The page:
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Question on style/technique

by synapse0 (Pilgrim)
on Jul 06, 2001 at 04:29 UTC ( #94353=perlquestion: print w/replies, xml ) Need Help??

synapse0 has asked for the wisdom of the Perl Monks concerning the following question:

There was a post recently that had a mentioning for style for open().. Often, when using open in a place where it's ok to fail the open attempt i use:
if (open(FH, "< $file") { do fun stuff with file close(FH); } else { log error to some log file possibly display error message } continue on ..
Now, most of everything i see uses a die for open failure.. I know there are other things you can do as well, my question is, in the world of Real Perl Programming(TM) how horribly terrible is it to use an if else for a file open like that? what is the most elegant way to do that, if you don't want to exit on a failure? Thanks for the info,

-Syn

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Re: Question on style/technique
by VSarkiss (Monsignor) on Jul 06, 2001 at 05:47 UTC
    The big question is: Can your program run despite the file open failing? If, for example, you're writing something that digests a log file, and you fail opening the log file, give up the ghost. There's no point in trying to continue. OTOH, if your program can limp along without the file, then just issue a warning and continue. (Continuing the same "digest-a-log-file" example, say you can't open the password file to map UIDs to login names; you can process the log file, although you probably want to tell someone you couldn't open the file. (Contrived example, you get the idea.))

    The next question is, what does "issue a warning" mean? That depends very much on the programming shop in which you're running, and whom you want to alert. Don't think in terms of "most elegant", think in terms of "most useful". The appropriate thing may be to write a record in a log file, send an email, or even use CGI::Carp qw(fatalsToBrowser).

    Your question also involved using if/else to handle file open errors. This really goes to some programming style issues. I personally despise style guidelines that assert that an if should always "exit at the bottom". To me, code structured like this is a nightmare:

    if (open(FH, $file)) { ...complicated logic extending many many lines.... close(FH); } else { warn "Couldn't open $file: $!"\n"; }
    because after comprehending the complicated logic in the first block, I have to pop my mental stack and say, "Now who the heck does this else belong to?"

    To me, the else block is part of the file opening logic and should be kept together. That is, the code should do something more like this:

    unless (open(FH, $file)) { ...send email, sound the klaxons, raise a ruckus, etc. ...if I really can't continue, I'll die or exit here. } else { ....do fun stuff with FH }
    The key point about style, IMHO, is to keep all the file open handling logic together.

    HTH

      There are of course many programs that you do not want to issue any warnings if they cannot open certain files. Lots of application read in various, optional, configuration files, one in the current directory, one in the users home directory, and a system wide config file. Not all config files will exist, or are readable. You want the application to silently skip them. This is very acceptable code:
      foreach my $file (@files) { if (open my $fh => $file) { read in file do whatever you need to do } }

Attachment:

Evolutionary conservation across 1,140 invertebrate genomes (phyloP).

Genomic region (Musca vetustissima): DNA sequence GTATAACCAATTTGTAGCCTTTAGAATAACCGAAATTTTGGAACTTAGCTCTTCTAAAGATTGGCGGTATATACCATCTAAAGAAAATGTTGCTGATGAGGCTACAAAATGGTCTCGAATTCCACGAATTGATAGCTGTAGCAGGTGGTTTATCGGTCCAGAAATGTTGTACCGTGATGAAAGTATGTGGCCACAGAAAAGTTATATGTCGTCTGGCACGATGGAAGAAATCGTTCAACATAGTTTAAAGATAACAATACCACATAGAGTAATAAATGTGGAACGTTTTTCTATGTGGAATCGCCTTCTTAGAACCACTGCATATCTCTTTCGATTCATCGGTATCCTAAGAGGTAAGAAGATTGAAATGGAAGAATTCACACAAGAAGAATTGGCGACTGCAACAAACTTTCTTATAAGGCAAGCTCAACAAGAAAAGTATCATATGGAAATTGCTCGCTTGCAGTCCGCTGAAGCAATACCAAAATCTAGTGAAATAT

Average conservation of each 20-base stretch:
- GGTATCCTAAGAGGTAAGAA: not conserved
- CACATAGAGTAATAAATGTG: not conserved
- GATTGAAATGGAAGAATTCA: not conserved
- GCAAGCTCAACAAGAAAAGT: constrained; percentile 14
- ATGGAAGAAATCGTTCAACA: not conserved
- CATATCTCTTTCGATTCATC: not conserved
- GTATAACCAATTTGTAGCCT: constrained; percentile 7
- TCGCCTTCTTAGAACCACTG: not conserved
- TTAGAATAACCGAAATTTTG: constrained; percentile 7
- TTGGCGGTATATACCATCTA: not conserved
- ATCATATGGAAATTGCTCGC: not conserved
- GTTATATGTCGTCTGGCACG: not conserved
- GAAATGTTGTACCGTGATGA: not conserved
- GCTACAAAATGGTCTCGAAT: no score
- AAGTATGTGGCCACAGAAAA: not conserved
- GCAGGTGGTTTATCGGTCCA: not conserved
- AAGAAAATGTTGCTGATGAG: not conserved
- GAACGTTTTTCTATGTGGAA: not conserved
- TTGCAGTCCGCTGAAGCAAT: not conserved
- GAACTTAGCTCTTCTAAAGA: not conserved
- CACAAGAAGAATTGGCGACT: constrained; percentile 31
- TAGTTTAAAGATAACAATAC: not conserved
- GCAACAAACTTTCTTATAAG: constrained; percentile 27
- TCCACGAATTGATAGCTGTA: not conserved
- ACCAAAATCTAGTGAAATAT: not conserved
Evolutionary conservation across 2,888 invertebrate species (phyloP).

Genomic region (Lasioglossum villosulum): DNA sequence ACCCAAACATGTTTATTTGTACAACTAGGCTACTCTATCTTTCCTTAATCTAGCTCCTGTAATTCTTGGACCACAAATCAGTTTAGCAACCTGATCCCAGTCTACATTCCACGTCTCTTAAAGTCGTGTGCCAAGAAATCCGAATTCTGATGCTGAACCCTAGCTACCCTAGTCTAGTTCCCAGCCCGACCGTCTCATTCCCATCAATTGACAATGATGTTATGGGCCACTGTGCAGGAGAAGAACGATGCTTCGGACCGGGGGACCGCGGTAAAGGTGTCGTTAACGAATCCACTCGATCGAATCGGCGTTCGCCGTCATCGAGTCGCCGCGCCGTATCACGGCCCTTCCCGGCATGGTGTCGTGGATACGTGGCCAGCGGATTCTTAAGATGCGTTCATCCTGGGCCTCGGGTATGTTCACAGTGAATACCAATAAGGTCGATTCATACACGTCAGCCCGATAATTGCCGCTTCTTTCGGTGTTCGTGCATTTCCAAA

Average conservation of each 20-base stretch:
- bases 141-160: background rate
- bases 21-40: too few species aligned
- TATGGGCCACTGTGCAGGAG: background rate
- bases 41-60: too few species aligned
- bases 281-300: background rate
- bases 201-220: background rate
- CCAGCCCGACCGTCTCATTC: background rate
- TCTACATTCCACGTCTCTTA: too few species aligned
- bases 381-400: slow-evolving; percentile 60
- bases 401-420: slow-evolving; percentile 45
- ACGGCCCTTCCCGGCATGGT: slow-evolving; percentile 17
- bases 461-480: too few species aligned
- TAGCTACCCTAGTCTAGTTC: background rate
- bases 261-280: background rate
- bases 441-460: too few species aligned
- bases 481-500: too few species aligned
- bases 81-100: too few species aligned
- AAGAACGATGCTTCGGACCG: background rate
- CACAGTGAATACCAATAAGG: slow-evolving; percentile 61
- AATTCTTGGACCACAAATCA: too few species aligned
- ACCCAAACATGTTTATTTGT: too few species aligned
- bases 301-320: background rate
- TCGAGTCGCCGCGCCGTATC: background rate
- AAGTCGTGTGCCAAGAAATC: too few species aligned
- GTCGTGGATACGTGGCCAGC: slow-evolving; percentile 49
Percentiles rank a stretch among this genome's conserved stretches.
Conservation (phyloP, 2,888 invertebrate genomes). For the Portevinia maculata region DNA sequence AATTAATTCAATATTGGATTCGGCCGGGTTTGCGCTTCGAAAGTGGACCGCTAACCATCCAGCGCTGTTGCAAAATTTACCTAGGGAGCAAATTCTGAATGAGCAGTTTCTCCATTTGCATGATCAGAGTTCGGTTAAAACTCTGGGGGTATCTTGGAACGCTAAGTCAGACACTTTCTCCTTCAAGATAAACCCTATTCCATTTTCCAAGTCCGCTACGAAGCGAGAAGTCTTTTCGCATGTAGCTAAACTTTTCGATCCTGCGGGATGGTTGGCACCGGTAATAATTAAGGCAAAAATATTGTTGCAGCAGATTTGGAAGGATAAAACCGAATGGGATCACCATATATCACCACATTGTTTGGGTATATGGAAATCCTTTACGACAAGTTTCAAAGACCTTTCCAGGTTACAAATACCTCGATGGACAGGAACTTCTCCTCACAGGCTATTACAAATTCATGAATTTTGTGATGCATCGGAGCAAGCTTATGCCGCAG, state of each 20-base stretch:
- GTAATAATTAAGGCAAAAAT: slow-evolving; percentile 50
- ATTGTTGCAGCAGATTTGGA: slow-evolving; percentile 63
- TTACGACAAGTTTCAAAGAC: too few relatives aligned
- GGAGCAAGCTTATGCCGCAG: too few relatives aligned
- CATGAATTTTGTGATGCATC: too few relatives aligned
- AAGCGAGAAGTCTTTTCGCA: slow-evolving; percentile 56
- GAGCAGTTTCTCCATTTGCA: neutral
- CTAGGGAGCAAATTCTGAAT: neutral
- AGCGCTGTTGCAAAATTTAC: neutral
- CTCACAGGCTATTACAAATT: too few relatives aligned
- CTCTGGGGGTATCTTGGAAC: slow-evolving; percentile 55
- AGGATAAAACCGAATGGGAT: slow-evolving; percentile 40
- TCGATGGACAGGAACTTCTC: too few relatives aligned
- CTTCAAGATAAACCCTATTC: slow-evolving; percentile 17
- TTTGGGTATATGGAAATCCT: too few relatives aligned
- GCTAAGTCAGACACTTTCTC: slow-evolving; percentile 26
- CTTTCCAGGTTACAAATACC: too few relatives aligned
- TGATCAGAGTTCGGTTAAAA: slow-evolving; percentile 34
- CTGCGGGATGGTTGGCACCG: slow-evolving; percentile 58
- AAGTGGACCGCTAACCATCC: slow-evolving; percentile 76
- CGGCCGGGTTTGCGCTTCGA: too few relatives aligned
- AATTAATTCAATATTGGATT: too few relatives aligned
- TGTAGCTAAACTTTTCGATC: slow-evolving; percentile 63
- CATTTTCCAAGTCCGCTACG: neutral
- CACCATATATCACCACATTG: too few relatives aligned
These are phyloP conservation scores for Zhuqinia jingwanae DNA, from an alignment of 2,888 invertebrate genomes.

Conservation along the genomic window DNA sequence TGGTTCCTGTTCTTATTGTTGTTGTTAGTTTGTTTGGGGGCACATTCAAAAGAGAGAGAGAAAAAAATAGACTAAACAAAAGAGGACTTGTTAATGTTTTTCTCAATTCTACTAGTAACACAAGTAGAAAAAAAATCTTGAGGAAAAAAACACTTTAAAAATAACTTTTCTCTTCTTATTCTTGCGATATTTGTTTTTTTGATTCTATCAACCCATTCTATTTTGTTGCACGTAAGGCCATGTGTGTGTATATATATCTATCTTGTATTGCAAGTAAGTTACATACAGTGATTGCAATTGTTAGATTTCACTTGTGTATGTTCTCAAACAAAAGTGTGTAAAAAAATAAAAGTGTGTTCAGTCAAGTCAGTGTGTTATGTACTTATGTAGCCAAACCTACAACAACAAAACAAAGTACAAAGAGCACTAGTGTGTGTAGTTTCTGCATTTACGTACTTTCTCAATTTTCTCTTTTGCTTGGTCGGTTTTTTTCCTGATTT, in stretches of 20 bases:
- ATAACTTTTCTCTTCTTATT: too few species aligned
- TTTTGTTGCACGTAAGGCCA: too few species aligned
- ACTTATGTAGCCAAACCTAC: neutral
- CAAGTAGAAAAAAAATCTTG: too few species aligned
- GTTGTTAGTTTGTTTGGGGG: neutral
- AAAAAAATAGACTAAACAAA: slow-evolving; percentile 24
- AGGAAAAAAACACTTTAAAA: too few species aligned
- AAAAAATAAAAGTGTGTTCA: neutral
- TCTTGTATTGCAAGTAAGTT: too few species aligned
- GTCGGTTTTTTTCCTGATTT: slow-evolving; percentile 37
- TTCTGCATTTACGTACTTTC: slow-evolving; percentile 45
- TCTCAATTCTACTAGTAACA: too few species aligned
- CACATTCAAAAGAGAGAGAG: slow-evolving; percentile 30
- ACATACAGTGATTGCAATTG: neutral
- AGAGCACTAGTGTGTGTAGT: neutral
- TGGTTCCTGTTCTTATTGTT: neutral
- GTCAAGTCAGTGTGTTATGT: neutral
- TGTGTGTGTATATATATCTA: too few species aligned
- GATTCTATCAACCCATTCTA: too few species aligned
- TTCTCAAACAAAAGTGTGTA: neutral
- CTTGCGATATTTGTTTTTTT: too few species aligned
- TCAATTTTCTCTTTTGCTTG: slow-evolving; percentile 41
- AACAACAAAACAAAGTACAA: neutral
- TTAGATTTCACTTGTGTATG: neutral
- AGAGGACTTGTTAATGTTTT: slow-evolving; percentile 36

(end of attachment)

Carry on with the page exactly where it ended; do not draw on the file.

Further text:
-- Abigail

        Thanks for the replies everyone, Abigail hit on the mark what i am doing with my code. I often have instances where i just need to grab a bit of data from a file, or append a string, something that can quickly be done in a block and filehandle closed, and something that doesn't necessarily need to happen.. I just didn't know if this might be percieved as "bad coding" practice, since i've never seen it done like that in other's examples.
        Once again, thanks...

        -Syn
Re: q. on style/technique
by damian1301 (Curate) on Jul 06, 2001 at 04:56 UTC
    Well, I would say you have these options to trap the error:
    1. eval it and check for errors in $@
    2. use an if/else statement as above.
    3. use a little open B,"$blah" or error_subroutine("$!")#and do stuff in the routine.
    The thing is, if you do not open the file successfully and do not write/read the data you want from/to the file correctly, it could (and most likely will) cause some problems down the road.

    If you are using -w or warnings as you should, you might get those annoying little Use of uninitialized value errors which could keep your program from working at all.

    The advice I would give you is, just die if something goes wrong because your program just might die later (unless you clog your program with double-checks everything). So, I would use this:
    unless(open FH,"$file"){ open(LOG,">>$log") or die"Error writing to error-log file...how we +ird: $!"; print "Error at ",__LINE__," here's what happened: $!"; close LOG; }else{ proceed as normal.... }
    UPDATE: Thank you to crazyinsomniac for pointing out that open FH, $file || or die; will always result as true and hence never fail. Three cheers for my hero! ;)


    $_.=($=+(6<<1));print(chr(my$a=$_));$^H=$_+$_;$_=$^H; print chr($_-39); # Easy but its ok.
Re: Question on style/technique
by John M. Dlugosz (Monsignor) on Jul 06, 2001 at 07:23 UTC
    I'd say that there is nothing wrong with the if/else, if you indeed want to do different things based on the file opening or not.

    The or die is just what you should always do if you don't otherwise check the result in your logic. It's the default, fallback thing to do if you don't have anything else to do.

    Hmm, maybe Perl 6 will have a property for a sub that will warn if it's called in void context, pointing out that "you better check the result of this!".

    —John

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